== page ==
Predicting species occurrence is central to ecology and numerous modeling approaches have been applied, including deductive and inductive. We conducted two modeling projects, one in Northwest U.S. and the other in Alaska, to evaluate the potential of improving species distribution models by combining deductive and inductive modeling approaches for over 1,000 taxa. Our objectives were to map each species' range, produce an inductive distribution model based on species occurrence records using Maxent and a deductive distribution model using expert knowledge of species-habitat associations, combine their output, and compare their relative strengths and limitations. While the two projects were independent, but related, in general, our methods included compiling species occurrence records, environmental variables, habitat associations, and assessing model accuracy. We had 342 deductive and 213 combined models in Northwest U.S. and 222 deductive, 74 inductive, and 37 combined models in Alaska selected as final models. Despite extensive efforts to filter occurrence data for our inductive models, our deductive models were often selected as the final models and were comparable to combined models. How well a deductive, inductive, or combined model represented a species distribution depended on the quality and quantity of input data. We found that collecting high-quality occurrence data, assembling accurate environmental data, obtaining rigorous expert input, and addressing sampling bias were vital. Our modeling efforts have improved the existing data, modeling, and understanding of many taxa. All species ranges and distribution models are available online.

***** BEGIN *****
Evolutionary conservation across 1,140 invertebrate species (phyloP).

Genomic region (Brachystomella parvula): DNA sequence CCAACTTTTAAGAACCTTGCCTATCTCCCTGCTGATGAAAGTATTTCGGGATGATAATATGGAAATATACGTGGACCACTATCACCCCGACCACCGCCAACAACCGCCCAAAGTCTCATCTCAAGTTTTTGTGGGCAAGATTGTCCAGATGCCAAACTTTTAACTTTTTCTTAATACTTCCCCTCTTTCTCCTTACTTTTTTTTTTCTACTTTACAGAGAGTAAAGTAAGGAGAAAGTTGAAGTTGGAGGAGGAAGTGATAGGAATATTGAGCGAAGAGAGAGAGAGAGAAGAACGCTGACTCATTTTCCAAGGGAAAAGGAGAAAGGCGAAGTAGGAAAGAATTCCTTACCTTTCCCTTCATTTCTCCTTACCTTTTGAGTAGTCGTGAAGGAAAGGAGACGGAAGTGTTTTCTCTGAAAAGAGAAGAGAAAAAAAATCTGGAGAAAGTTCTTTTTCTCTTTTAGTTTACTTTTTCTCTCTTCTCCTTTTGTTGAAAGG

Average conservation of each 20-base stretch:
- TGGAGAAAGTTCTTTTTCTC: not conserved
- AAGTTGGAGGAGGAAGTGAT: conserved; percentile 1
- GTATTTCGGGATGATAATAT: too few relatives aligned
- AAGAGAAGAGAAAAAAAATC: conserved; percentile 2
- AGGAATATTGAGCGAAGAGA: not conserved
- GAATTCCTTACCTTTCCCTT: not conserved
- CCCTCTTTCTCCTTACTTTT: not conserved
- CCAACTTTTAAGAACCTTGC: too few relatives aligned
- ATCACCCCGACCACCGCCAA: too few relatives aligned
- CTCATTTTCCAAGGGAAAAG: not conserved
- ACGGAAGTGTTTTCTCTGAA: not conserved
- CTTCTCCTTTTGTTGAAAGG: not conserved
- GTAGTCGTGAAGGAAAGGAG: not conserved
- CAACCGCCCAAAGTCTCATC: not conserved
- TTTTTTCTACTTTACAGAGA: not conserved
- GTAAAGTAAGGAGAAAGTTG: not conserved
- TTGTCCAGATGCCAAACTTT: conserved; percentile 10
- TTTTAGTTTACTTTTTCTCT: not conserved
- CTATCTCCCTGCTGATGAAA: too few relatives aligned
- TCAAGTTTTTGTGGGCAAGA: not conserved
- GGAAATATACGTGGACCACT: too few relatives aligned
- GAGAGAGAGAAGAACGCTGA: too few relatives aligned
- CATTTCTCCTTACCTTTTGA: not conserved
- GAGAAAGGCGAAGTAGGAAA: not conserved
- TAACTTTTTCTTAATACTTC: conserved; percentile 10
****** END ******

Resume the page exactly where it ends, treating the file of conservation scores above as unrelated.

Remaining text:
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Vol. 89 • No. 4